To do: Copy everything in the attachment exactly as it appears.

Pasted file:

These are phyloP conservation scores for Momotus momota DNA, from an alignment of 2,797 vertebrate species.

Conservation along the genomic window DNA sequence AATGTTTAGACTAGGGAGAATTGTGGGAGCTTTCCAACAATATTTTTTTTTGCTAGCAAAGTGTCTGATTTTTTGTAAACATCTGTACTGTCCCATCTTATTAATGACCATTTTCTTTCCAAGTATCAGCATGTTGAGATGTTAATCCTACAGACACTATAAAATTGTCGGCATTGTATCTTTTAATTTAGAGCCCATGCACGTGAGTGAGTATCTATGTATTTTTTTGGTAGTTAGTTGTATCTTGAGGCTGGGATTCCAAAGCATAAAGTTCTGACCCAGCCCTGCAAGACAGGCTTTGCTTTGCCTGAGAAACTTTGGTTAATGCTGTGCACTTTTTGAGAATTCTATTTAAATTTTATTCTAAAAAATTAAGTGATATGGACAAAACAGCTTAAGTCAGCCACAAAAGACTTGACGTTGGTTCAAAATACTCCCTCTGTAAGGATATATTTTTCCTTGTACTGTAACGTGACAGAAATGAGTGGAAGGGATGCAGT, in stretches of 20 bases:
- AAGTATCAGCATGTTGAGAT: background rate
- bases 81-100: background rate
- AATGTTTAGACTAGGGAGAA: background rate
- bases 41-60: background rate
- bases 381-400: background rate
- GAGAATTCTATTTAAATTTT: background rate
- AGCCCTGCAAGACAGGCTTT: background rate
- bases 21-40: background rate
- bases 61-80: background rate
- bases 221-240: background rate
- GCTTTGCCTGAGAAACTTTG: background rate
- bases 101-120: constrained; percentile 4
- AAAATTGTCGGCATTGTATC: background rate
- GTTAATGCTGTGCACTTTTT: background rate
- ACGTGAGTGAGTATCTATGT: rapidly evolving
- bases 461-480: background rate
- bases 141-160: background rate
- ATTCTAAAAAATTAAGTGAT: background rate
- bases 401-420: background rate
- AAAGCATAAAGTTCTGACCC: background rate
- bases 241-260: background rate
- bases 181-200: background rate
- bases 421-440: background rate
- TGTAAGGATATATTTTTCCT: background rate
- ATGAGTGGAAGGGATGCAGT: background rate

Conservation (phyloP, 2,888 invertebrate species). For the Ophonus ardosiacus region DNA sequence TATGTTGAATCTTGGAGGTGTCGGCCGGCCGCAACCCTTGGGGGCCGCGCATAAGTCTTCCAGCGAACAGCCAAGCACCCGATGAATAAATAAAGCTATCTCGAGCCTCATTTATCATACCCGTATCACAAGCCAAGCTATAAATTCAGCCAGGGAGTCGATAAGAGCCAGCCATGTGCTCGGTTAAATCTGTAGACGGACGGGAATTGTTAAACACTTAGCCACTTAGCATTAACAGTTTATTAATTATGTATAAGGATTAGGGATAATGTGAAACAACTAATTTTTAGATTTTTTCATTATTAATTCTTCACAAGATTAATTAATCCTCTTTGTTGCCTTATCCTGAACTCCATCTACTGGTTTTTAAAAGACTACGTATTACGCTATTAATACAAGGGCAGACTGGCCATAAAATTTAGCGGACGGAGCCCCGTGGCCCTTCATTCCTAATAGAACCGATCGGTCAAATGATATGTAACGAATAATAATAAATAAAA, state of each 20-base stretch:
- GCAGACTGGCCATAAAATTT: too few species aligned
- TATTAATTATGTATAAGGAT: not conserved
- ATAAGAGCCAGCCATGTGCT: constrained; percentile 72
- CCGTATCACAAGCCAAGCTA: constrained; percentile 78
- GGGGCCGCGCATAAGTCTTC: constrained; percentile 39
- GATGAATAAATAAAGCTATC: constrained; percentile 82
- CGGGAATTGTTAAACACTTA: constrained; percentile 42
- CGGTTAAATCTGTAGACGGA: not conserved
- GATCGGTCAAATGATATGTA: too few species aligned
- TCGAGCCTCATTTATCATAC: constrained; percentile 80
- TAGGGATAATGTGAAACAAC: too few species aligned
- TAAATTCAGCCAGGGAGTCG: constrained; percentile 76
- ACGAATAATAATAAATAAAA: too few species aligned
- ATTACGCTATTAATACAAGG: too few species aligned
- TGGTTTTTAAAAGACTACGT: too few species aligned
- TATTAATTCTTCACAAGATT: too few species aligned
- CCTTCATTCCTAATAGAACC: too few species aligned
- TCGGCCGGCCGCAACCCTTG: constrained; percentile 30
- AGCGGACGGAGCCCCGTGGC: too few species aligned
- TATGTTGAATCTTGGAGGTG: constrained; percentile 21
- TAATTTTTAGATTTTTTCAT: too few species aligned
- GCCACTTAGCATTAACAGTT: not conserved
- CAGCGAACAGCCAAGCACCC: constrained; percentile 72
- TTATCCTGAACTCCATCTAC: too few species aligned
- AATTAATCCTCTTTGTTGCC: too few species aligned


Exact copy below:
These are phyloP conservation scores for Momotus momota DNA, from an alignment of 2,797 vertebrate species.

Conservation along the genomic window DNA sequence AATGTTTAGACTAGGGAGAATTGTGGGAGCTTTCCAACAATATTTTTTTTTGCTAGCAAAGTGTCTGATTTTTTGTAAACATCTGTACTGTCCCATCTTATTAATGACCATTTTCTTTCCAAGTATCAGCATGTTGAGATGTTAATCCTACAGACACTATAAAATTGTCGGCATTGTATCTTTTAATTTAGAGCCCATGCACGTGAGTGAGTATCTATGTATTTTTTTGGTAGTTAGTTGTATCTTGAGGCTGGGATTCCAAAGCATAAAGTTCTGACCCAGCCCTGCAAGACAGGCTTTGCTTTGCCTGAGAAACTTTGGTTAATGCTGTGCACTTTTTGAGAATTCTATTTAAATTTTATTCTAAAAAATTAAGTGATATGGACAAAACAGCTTAAGTCAGCCACAAAAGACTTGACGTTGGTTCAAAATACTCCCTCTGTAAGGATATATTTTTCCTTGTACTGTAACGTGACAGAAATGAGTGGAAGGGATGCAGT, in stretches of 20 bases:
- AAGTATCAGCATGTTGAGAT: background rate
- bases 81-100: background rate
- AATGTTTAGACTAGGGAGAA: background rate
- bases 41-60: background rate
- bases 381-400: background rate
- GAGAATTCTATTTAAATTTT: background rate
- AGCCCTGCAAGACAGGCTTT: background rate
- bases 21-40: background rate
- bases 61-80: background rate
- bases 221-240: background rate
- GCTTTGCCTGAGAAACTTTG: background rate
- bases 101-120: constrained; percentile 4
- AAAATTGTCGGCATTGTATC: background rate
- GTTAATGCTGTGCACTTTTT: background rate
- ACGTGAGTGAGTATCTATGT: rapidly evolving
- bases 461-480: background rate
- bases 141-160: background rate
- ATTCTAAAAAATTAAGTGAT: background rate
- bases 401-420: background rate
- AAAGCATAAAGTTCTGACCC: background rate
- bases 241-260: background rate
- bases 181-200: background rate
- bases 421-440: background rate
- TGTAAGGATATATTTTTCCT: background rate
- ATGAGTGGAAGGGATGCAGT: background rate

Conservation (phyloP, 2,888 invertebrate species). For the Ophonus ardosiacus region DNA sequence TATGTTGAATCTTGGAGGTGTCGGCCGGCCGCAACCCTTGGGGGCCGCGCATAAGTCTTCCAGCGAACAGCCAAGCACCCGATGAATAAATAAAGCTATCTCGAGCCTCATTTATCATACCCGTATCACAAGCCAAGCTATAAATTCAGCCAGGGAGTCGATAAGAGCCAGCCATGTGCTCGGTTAAATCTGTAGACGGACGGGAATTGTTAAACACTTAGCCACTTAGCATTAACAGTTTATTAATTATGTATAAGGATTAGGGATAATGTGAAACAACTAATTTTTAGATTTTTTCATTATTAATTCTTCACAAGATTAATTAATCCTCTTTGTTGCCTTATCCTGAACTCCATCTACTGGTTTTTAAAAGACTACGTATTACGCTATTAATACAAGGGCAGACTGGCCATAAAATTTAGCGGACGGAGCCCCGTGGCCCTTCATTCCTAATAGAACCGATCGGTCAAATGATATGTAACGAATAATAATAAATAAAA, state of each 20-base stretch:
- GCAGACTGGCCATAAAATTT: too few species aligned
- TATTAATTATGTATAAGGAT: not conserved
- ATAAGAGCCAGCCATGTGCT: constrained; percentile 72
- CCGTATCACAAGCCAAGCTA: constrained; percentile 78
- GGGGCCGCGCATAAGTCTTC: constrained; percentile 39
- GATGAATAAATAAAGCTATC: constrained; percentile 82
- CGGGAATTGTTAAACACTTA: constrained; percentile 42
- CGGTTAAATCTGTAGACGGA: not conserved
- GATCGGTCAAATGATATGTA: too few species aligned
- TCGAGCCTCATTTATCATAC: constrained; percentile 80
- TAGGGATAATGTGAAACAAC: too few species aligned
- TAAATTCAGCCAGGGAGTCG: constrained; percentile 76
- ACGAATAATAATAAATAAAA: too few species aligned
- ATTACGCTATTAATACAAGG: too few species aligned
- TGGTTTTTAAAAGACTACGT: too few species aligned
- TATTAATTCTTCACAAGATT: too few species aligned
- CCTTCATTCCTAATAGAACC: too few species aligned
- TCGGCCGGCCGCAACCCTTG: constrained; percentile 30
- AGCGGACGGAGCCCCGTGGC: too few species aligned
- TATGTTGAATCTTGGAGGTG: constrained; percentile 21
- TAATTTTTAGATTTTTTCAT: too few species aligned
- GCCACTTAGCATTAACAGTT: not conserved
- CAGCGAACAGCCAAGCACCC: constrained; percentile 72
- TTATCCTGAACTCCATCTAC: too few species aligned
- AATTAATCCTCTTTGTTGCC: too few species aligned